Bitcoin and blockchain seem more and more like solutions looking

Bitcoin blockchain problem

Blockchain In Bitcoin / June 14, 2017

The Italian traders who founded Western capitalism started with books of lists: ledgers, tracking the cargoes they sent out and the gold they brought in.

Reuters, Dow Jones, Bloomberg, our global financial-news services, all started with price lists - more ledgers - sharing information, exposing the world's assets to public scrutiny, linking markets so investors can buy, sell, trade, pressure, stimulate.

Government, too, wants to track money, so it can tax it, promote certain kinds of growth, limit banned behavior. Accountants don't run the world, but they sure keep score. It's gotten to be a big job, updating all these ledgers.

And now, computer scientists - some with libertarian leanings, skeptical of government - have worked up ways to create and track new stores of value, systems of payment, outside government control. For example, Bitcoin, the electronic currency, with its own coded record-keeping accessible to anyone willing to learn and use the software.

The ingenious internal tracking system behind Bitcoin - the "blockchain" of secured electronic ledger records, which irreversibly update for all users for each new transaction, showing in detail why a deal is legit - "is actually something deeper" than just a private currency. It's "the most significant development in information technology since the internet, " and "a novel solution to the age-old problem of trust, " argues Kevin Werbach, associate professor of legal studies and business ethics at Penn's Wharton School.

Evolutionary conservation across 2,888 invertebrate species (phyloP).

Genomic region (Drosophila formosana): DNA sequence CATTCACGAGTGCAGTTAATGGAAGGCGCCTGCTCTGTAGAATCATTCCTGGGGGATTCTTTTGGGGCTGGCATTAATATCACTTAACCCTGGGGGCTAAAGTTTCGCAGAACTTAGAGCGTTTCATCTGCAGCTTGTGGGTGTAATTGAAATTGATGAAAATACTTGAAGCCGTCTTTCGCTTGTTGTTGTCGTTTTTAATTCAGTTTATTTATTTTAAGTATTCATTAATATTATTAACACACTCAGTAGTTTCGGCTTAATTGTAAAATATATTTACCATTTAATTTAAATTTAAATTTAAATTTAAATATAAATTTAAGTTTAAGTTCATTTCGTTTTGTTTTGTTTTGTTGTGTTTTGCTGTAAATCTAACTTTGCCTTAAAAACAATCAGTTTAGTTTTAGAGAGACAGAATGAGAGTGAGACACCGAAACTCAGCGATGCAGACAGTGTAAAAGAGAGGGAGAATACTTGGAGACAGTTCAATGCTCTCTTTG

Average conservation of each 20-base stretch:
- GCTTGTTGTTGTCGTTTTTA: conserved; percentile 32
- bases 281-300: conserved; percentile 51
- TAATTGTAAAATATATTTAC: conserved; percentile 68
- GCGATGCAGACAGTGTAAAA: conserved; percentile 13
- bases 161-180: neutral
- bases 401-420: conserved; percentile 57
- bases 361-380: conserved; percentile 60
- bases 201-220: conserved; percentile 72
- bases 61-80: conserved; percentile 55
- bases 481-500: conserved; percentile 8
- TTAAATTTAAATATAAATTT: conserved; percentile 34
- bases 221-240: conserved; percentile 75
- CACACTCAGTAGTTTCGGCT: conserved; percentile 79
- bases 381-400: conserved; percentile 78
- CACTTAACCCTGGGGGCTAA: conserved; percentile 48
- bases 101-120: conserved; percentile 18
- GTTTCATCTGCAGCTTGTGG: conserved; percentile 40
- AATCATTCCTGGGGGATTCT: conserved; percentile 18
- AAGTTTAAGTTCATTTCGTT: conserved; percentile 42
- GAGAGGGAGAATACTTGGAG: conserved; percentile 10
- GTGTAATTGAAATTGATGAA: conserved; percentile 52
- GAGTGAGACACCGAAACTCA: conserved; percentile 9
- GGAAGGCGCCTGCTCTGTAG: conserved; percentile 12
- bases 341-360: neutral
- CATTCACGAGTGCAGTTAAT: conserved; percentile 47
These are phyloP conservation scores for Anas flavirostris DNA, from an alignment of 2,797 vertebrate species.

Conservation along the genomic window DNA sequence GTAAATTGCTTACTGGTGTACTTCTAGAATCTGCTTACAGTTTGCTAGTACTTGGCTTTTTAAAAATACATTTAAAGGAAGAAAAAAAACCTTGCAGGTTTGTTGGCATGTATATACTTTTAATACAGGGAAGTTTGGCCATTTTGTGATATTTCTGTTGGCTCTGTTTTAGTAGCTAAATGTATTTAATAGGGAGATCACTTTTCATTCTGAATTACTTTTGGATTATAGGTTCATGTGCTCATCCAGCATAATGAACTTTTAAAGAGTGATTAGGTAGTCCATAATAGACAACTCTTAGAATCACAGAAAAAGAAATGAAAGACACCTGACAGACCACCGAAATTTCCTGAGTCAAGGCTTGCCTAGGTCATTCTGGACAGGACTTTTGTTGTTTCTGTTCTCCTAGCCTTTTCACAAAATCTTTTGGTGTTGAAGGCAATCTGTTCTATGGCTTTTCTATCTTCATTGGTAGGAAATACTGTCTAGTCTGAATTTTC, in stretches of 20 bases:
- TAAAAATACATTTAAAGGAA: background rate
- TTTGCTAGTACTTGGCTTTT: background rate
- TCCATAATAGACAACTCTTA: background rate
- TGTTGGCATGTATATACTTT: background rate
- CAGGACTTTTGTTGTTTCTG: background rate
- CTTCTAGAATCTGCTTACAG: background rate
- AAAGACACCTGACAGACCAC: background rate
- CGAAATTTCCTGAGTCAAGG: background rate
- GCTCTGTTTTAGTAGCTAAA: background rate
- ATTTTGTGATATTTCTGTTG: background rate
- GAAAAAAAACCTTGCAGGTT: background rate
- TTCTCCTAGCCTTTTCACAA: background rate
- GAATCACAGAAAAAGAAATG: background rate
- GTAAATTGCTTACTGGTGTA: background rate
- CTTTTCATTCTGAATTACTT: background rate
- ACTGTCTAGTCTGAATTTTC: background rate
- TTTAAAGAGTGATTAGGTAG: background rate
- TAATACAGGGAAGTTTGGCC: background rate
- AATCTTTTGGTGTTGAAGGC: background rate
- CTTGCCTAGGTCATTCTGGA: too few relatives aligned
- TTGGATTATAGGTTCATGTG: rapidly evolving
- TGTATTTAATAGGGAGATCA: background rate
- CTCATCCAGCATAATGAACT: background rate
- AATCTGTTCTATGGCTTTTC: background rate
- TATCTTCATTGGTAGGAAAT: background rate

In a widely circulated 78-page draft paper, "Trustless Trust, " Werbach makes the case that blockchains (there are others besides Bitcoin's) have the potential to create a third great system of trust, alongside government force and private peer groups (those networks of ethic and civic solidarity, faith and school ties, enforcing common social norms sketched by Nobel Prize winner Elinor Ostrom).

Blockchain, he concludes, offers a new way to secure the personal and social confidence necessary for any human transaction above the level of theft.